The St William Grant Park (Parade) in the heart of downtown Kingston is the starting point for three of Jamaica's four A roads, namely the A1 (Kingston to Lucea), the A3 (Kingston to Saint Ann's Bay) and the A4 (Kingston to Annotto Bay), while the city itself is provided with a dense network of trunk, main, secondary and minor roads. It also consists of the Highway 2000, Jamaica which runs through Portmore, Ocho Rios, and Mandeville

Kingston is served well by a modern bus system (JUTC), mini buses, and taxis, which operate throughout the city with major hubs at Parade, Cross Roads, Half Way Tree and elsewhere.[9]

Private car ownership levels are high,[citation needed] and like many major urban conurbations Kingston suffers from frequent traffic jams and pollution.[citation needed]

Rail

The now disused Kingston railway station served the Kingston to Montego Bay main line with branches from Spanish Town to Ewarton, Bog Walk to Port Antonio, Linstead to New Works and May pen to Frankfield.

The station opened in 1845 and closed in October 1992 when all passenger traffic on Jamaica's railways abruptly ceased.[10]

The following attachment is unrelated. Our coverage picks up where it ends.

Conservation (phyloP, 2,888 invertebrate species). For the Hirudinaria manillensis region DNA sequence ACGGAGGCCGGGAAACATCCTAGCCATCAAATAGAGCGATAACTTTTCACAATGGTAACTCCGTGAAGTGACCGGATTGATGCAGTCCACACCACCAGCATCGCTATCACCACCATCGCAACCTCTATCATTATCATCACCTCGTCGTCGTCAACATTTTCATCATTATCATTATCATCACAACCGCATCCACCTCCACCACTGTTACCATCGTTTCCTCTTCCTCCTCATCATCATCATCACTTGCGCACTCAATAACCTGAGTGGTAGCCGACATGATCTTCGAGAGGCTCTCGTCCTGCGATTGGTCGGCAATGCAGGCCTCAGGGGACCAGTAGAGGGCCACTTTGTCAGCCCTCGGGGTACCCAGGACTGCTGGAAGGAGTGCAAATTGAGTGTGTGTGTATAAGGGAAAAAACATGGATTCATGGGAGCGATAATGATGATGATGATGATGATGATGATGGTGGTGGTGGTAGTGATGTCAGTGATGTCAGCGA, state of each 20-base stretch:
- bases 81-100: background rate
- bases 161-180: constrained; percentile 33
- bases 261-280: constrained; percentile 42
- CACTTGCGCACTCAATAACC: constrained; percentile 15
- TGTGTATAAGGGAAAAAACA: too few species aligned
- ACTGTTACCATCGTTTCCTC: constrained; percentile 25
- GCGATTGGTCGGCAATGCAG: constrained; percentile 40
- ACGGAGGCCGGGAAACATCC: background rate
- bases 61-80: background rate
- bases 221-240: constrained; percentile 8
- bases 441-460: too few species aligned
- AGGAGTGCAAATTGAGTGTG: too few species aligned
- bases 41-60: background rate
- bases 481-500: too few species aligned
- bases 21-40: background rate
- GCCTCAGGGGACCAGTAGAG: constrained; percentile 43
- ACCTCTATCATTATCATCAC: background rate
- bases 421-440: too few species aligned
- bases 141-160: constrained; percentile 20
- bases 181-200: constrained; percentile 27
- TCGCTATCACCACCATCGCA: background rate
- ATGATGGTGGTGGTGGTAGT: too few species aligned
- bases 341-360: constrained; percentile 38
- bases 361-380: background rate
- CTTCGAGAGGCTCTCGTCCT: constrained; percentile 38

Air

Kingston's international airport is Norman Manley International Airport while Tinson Pen Aerodrome provides domestic services.

Sea

Historically, the Kingston waterfront was Jamaica's main port with many finger piers at which freighters and passenger liners could dock. More recently, with the containerisation of freight, the port has moved to Newport West.

Law Enforcement

The Jamaica Constabulary Force, Jamaica's police force, is based on Old Hope Road near Liguanea. Smaller police stations, such as Hunt's Bay, Matilda's Corner and Half-Way-Tree, are dispersed across the Corporate Area. The Supreme Court of Jamaica is also located in Kingston. Other courts, such as the Half-Way-Tree Resident Magistrate's Court, Gun Court, Traffic Court and Family Court, make Kingston their home. The Jamaica Defence Force (JDF) has its headquarters at Up Park Camp near New Kingston and Cross Roads. The JDF also operates a major naval base at Port Royal.